Students from fifth to 12th grades across Tacoma-Pierce County gathered at the Eastside Community Center last month to recreate the Apollo 11 moon landing for the Apollo Next Giant Leap Student Challenge (ANGLeS), a national competition sponsored by NASA.
The challenge, which commemorates the 50th anniversary of the first human moon landing, challenged the nine participating teams to fly a drone carrying a lunar module and land it near the Apollo 11 landing sight on an image of the moon’s surface. Students were encouraged to create an artifact that represented their community to land on the moon.
Upon landing, each team used a programmed Lego robot to leave the landing site, place the artifact on the moon and bring back a rock sample. High school students were tasked with returning their artifact back to the starting line. Teams were critiqued based on their proximity to the landing site and the creativity of their costumes and presentation.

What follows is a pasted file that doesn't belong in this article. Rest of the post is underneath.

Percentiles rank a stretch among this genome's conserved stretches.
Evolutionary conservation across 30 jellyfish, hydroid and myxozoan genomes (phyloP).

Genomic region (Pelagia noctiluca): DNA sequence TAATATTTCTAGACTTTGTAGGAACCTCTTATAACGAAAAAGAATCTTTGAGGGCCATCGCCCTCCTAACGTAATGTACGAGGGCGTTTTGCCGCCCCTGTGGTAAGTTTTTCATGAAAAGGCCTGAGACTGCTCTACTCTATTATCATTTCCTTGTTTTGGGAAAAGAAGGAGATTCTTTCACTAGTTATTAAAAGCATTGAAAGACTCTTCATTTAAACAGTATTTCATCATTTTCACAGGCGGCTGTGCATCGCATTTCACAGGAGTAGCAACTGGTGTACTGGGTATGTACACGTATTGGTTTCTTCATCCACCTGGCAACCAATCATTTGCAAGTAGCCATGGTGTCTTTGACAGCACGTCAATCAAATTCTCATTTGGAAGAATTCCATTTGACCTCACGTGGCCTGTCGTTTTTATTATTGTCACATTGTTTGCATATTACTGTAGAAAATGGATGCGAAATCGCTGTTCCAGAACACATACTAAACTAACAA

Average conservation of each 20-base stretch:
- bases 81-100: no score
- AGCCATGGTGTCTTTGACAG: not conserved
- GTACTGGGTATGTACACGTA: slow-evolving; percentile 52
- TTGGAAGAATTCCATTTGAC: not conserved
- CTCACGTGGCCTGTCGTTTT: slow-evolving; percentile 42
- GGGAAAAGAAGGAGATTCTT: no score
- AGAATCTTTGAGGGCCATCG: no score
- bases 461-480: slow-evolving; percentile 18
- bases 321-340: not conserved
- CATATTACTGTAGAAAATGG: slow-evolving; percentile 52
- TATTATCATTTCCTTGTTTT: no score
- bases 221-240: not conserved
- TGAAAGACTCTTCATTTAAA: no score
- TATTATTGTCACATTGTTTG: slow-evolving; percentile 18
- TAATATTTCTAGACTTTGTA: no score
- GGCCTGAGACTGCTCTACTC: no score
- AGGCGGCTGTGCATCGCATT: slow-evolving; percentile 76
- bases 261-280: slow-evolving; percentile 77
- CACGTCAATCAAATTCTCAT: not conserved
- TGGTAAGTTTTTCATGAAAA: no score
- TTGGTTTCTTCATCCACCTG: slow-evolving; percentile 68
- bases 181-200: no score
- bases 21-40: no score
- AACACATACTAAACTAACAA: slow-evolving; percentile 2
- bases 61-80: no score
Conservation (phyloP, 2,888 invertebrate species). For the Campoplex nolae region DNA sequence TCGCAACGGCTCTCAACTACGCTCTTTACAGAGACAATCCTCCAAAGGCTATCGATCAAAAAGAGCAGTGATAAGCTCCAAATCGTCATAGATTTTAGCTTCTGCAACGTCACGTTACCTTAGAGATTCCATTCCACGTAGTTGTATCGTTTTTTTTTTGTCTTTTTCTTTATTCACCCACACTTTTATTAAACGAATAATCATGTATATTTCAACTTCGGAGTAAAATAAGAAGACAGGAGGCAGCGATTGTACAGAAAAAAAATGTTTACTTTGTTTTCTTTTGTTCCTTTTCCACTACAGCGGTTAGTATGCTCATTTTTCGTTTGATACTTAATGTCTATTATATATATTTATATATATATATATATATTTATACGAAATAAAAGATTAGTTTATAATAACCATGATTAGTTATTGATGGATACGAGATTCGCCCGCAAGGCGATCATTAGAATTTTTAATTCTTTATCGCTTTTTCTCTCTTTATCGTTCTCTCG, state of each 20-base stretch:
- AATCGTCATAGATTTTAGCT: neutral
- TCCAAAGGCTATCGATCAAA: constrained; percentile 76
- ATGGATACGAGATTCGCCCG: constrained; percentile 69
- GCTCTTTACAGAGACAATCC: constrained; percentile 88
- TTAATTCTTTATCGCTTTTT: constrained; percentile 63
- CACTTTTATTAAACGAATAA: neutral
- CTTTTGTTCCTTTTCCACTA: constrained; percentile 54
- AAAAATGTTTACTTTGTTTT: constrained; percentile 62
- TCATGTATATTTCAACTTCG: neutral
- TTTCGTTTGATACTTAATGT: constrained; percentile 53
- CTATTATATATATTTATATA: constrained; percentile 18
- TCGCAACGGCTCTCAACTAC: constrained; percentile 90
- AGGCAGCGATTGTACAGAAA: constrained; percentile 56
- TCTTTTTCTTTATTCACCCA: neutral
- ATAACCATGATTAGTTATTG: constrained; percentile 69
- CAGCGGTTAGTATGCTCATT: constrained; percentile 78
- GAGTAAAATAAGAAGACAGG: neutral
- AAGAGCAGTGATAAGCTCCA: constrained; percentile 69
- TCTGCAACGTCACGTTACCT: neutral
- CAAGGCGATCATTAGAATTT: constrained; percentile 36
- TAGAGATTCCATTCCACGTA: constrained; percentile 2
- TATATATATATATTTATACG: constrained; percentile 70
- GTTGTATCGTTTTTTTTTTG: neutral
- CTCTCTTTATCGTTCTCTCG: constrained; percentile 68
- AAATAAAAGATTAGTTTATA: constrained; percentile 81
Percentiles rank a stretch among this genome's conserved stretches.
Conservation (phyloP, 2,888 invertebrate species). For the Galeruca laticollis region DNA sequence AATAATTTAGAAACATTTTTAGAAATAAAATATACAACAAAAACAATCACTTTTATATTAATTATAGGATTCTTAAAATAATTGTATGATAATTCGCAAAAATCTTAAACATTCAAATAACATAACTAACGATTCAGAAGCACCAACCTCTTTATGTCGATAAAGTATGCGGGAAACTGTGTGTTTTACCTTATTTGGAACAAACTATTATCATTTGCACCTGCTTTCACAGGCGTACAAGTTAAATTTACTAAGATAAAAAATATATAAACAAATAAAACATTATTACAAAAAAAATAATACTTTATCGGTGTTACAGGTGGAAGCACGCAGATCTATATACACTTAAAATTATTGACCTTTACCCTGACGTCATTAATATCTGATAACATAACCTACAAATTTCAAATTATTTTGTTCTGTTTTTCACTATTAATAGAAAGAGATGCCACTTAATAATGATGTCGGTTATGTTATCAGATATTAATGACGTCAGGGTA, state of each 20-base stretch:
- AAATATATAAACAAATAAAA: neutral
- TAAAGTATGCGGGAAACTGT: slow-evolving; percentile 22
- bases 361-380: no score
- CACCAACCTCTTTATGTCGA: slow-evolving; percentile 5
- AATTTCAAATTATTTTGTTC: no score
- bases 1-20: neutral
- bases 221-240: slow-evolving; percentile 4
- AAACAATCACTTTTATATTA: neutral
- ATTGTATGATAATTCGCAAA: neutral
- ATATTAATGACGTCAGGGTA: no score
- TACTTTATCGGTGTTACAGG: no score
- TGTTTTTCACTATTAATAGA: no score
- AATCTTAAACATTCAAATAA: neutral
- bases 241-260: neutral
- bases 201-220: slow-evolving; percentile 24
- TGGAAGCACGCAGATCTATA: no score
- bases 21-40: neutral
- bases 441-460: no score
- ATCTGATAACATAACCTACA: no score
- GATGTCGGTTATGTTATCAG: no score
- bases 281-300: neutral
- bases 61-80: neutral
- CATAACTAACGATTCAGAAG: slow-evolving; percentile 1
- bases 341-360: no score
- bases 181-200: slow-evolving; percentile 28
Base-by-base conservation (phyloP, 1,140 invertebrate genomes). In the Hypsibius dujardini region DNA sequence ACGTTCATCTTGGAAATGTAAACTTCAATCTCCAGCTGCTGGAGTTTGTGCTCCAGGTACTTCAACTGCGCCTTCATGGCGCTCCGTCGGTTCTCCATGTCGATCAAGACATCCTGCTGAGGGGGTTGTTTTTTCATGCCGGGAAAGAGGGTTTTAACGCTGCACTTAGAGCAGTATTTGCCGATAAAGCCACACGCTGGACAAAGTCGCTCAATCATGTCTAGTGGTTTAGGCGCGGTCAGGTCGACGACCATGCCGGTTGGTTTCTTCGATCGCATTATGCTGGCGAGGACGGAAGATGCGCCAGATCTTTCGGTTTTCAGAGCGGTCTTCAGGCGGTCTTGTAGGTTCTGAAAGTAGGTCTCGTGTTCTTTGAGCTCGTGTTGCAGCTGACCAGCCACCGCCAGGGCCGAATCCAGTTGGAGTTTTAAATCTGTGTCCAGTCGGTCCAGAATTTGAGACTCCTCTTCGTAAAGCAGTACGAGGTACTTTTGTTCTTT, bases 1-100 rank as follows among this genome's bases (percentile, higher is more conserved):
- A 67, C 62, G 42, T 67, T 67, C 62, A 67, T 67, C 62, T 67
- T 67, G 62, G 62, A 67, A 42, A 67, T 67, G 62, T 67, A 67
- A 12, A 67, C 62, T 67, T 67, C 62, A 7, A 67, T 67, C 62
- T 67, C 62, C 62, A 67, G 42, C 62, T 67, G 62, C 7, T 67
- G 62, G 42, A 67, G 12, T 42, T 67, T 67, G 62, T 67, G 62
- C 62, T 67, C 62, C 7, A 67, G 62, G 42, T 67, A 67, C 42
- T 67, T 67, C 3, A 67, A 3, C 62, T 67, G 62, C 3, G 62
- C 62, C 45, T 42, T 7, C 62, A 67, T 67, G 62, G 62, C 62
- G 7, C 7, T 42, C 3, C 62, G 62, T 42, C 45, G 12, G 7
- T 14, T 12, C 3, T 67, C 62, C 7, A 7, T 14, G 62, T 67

In the end, one middle school team from the Tacoma Public Library – Team Hal – and one high school team – Team AstroAphelion, which was made up of Lincoln and Mt. Tahoma students, qualified to compete at the regional competition at UW in Seattle against the top teams across the state. The winning team will get a trip to the Johnson Space Center in Houston this summer to be part of the 50th-anniversary celebration.
The UW-based Northwest Earth and Space Sciences Pipeline (NESSP) provided all materials for this challenge along with professional development training for adult volunteers to adequately train each team.
Tacoma STEAM Manager, Chanel R. Hall, saw this challenge as the perfect opportunity to provide Tacoma-Pierce County students with first-hand experience with technology similar to NASA.
“Students of color and girls often don’t have access to the technology [Lego Mindstorms and drones] used in this challenge,” Chanel says, “this challenge exposes students to computer science, math, physics, and 21st-century skills that are used every day by scientists, physicist, and astronauts. It is a way to allow students to explore these careers in a hands-on, fun way.”
Photos by Lisa Monet Photography